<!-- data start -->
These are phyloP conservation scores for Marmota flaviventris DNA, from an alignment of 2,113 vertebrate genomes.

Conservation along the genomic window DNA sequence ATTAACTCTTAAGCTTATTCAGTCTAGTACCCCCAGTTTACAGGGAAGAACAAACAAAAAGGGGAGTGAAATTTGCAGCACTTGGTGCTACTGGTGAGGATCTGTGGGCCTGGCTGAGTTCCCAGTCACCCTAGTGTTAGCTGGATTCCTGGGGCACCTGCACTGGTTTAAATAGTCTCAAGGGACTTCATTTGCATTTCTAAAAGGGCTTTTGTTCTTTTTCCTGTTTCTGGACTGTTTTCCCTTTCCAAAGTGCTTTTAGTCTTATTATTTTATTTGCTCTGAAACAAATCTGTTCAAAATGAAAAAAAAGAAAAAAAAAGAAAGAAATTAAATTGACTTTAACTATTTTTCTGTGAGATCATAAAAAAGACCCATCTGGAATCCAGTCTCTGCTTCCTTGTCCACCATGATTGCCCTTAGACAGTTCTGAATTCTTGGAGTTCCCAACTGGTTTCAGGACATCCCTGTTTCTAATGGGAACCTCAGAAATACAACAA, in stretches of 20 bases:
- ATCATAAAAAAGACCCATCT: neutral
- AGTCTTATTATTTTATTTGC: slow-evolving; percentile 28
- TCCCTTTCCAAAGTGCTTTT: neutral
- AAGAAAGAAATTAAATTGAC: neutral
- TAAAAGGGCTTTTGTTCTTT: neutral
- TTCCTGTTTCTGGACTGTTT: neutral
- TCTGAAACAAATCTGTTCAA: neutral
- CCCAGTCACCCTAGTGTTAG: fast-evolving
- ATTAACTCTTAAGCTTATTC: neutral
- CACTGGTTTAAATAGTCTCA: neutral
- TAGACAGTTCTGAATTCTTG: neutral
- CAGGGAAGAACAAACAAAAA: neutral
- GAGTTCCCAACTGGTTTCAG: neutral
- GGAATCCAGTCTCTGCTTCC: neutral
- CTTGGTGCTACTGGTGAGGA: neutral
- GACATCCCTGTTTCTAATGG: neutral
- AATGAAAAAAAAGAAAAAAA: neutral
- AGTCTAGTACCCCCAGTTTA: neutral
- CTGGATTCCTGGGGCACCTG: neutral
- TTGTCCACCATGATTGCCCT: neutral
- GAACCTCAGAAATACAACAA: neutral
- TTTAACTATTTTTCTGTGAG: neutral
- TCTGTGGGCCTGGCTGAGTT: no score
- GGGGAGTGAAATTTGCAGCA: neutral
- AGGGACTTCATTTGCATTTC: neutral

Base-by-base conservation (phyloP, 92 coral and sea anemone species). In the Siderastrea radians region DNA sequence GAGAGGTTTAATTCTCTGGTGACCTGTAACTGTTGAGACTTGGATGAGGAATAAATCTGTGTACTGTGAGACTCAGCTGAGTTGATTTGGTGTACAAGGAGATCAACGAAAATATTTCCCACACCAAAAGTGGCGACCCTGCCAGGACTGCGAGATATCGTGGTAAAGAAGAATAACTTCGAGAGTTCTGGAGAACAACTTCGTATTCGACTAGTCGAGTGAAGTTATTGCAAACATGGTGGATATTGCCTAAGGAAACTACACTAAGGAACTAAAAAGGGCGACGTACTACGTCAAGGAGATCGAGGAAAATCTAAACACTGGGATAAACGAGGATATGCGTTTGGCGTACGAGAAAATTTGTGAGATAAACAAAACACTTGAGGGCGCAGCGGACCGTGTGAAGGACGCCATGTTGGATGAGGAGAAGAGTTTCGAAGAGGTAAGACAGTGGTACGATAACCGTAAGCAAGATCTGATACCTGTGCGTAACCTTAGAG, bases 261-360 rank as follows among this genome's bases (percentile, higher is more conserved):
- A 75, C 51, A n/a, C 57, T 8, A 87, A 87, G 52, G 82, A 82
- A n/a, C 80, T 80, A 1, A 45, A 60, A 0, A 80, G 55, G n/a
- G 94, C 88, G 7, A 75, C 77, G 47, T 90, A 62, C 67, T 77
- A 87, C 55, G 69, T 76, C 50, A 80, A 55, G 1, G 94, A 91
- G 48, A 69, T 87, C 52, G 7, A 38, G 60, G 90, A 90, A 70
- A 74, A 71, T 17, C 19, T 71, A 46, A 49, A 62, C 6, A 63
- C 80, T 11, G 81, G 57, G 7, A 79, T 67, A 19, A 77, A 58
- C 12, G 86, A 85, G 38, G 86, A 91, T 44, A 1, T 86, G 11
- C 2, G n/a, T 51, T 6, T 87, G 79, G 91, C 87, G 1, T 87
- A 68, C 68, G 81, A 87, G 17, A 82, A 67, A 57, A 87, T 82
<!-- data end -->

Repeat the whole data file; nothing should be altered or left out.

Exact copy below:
These are phyloP conservation scores for Marmota flaviventris DNA, from an alignment of 2,113 vertebrate genomes.

Conservation along the genomic window DNA sequence ATTAACTCTTAAGCTTATTCAGTCTAGTACCCCCAGTTTACAGGGAAGAACAAACAAAAAGGGGAGTGAAATTTGCAGCACTTGGTGCTACTGGTGAGGATCTGTGGGCCTGGCTGAGTTCCCAGTCACCCTAGTGTTAGCTGGATTCCTGGGGCACCTGCACTGGTTTAAATAGTCTCAAGGGACTTCATTTGCATTTCTAAAAGGGCTTTTGTTCTTTTTCCTGTTTCTGGACTGTTTTCCCTTTCCAAAGTGCTTTTAGTCTTATTATTTTATTTGCTCTGAAACAAATCTGTTCAAAATGAAAAAAAAGAAAAAAAAAGAAAGAAATTAAATTGACTTTAACTATTTTTCTGTGAGATCATAAAAAAGACCCATCTGGAATCCAGTCTCTGCTTCCTTGTCCACCATGATTGCCCTTAGACAGTTCTGAATTCTTGGAGTTCCCAACTGGTTTCAGGACATCCCTGTTTCTAATGGGAACCTCAGAAATACAACAA, in stretches of 20 bases:
- ATCATAAAAAAGACCCATCT: neutral
- AGTCTTATTATTTTATTTGC: slow-evolving; percentile 28
- TCCCTTTCCAAAGTGCTTTT: neutral
- AAGAAAGAAATTAAATTGAC: neutral
- TAAAAGGGCTTTTGTTCTTT: neutral
- TTCCTGTTTCTGGACTGTTT: neutral
- TCTGAAACAAATCTGTTCAA: neutral
- CCCAGTCACCCTAGTGTTAG: fast-evolving
- ATTAACTCTTAAGCTTATTC: neutral
- CACTGGTTTAAATAGTCTCA: neutral
- TAGACAGTTCTGAATTCTTG: neutral
- CAGGGAAGAACAAACAAAAA: neutral
- GAGTTCCCAACTGGTTTCAG: neutral
- GGAATCCAGTCTCTGCTTCC: neutral
- CTTGGTGCTACTGGTGAGGA: neutral
- GACATCCCTGTTTCTAATGG: neutral
- AATGAAAAAAAAGAAAAAAA: neutral
- AGTCTAGTACCCCCAGTTTA: neutral
- CTGGATTCCTGGGGCACCTG: neutral
- TTGTCCACCATGATTGCCCT: neutral
- GAACCTCAGAAATACAACAA: neutral
- TTTAACTATTTTTCTGTGAG: neutral
- TCTGTGGGCCTGGCTGAGTT: no score
- GGGGAGTGAAATTTGCAGCA: neutral
- AGGGACTTCATTTGCATTTC: neutral

Base-by-base conservation (phyloP, 92 coral and sea anemone species). In the Siderastrea radians region DNA sequence GAGAGGTTTAATTCTCTGGTGACCTGTAACTGTTGAGACTTGGATGAGGAATAAATCTGTGTACTGTGAGACTCAGCTGAGTTGATTTGGTGTACAAGGAGATCAACGAAAATATTTCCCACACCAAAAGTGGCGACCCTGCCAGGACTGCGAGATATCGTGGTAAAGAAGAATAACTTCGAGAGTTCTGGAGAACAACTTCGTATTCGACTAGTCGAGTGAAGTTATTGCAAACATGGTGGATATTGCCTAAGGAAACTACACTAAGGAACTAAAAAGGGCGACGTACTACGTCAAGGAGATCGAGGAAAATCTAAACACTGGGATAAACGAGGATATGCGTTTGGCGTACGAGAAAATTTGTGAGATAAACAAAACACTTGAGGGCGCAGCGGACCGTGTGAAGGACGCCATGTTGGATGAGGAGAAGAGTTTCGAAGAGGTAAGACAGTGGTACGATAACCGTAAGCAAGATCTGATACCTGTGCGTAACCTTAGAG, bases 261-360 rank as follows among this genome's bases (percentile, higher is more conserved):
- A 75, C 51, A n/a, C 57, T 8, A 87, A 87, G 52, G 82, A 82
- A n/a, C 80, T 80, A 1, A 45, A 60, A 0, A 80, G 55, G n/a
- G 94, C 88, G 7, A 75, C 77, G 47, T 90, A 62, C 67, T 77
- A 87, C 55, G 69, T 76, C 50, A 80, A 55, G 1, G 94, A 91
- G 48, A 69, T 87, C 52, G 7, A 38, G 60, G 90, A 90, A 70
- A 74, A 71, T 17, C 19, T 71, A 46, A 49, A 62, C 6, A 63
- C 80, T 11, G 81, G 57, G 7, A 79, T 67, A 19, A 77, A 58
- C 12, G 86, A 85, G 38, G 86, A 91, T 44, A 1, T 86, G 11
- C 2, G n/a, T 51, T 6, T 87, G 79, G 91, C 87, G 1, T 87
- A 68, C 68, G 81, A 87, G 17, A 82, A 67, A 57, A 87, T 82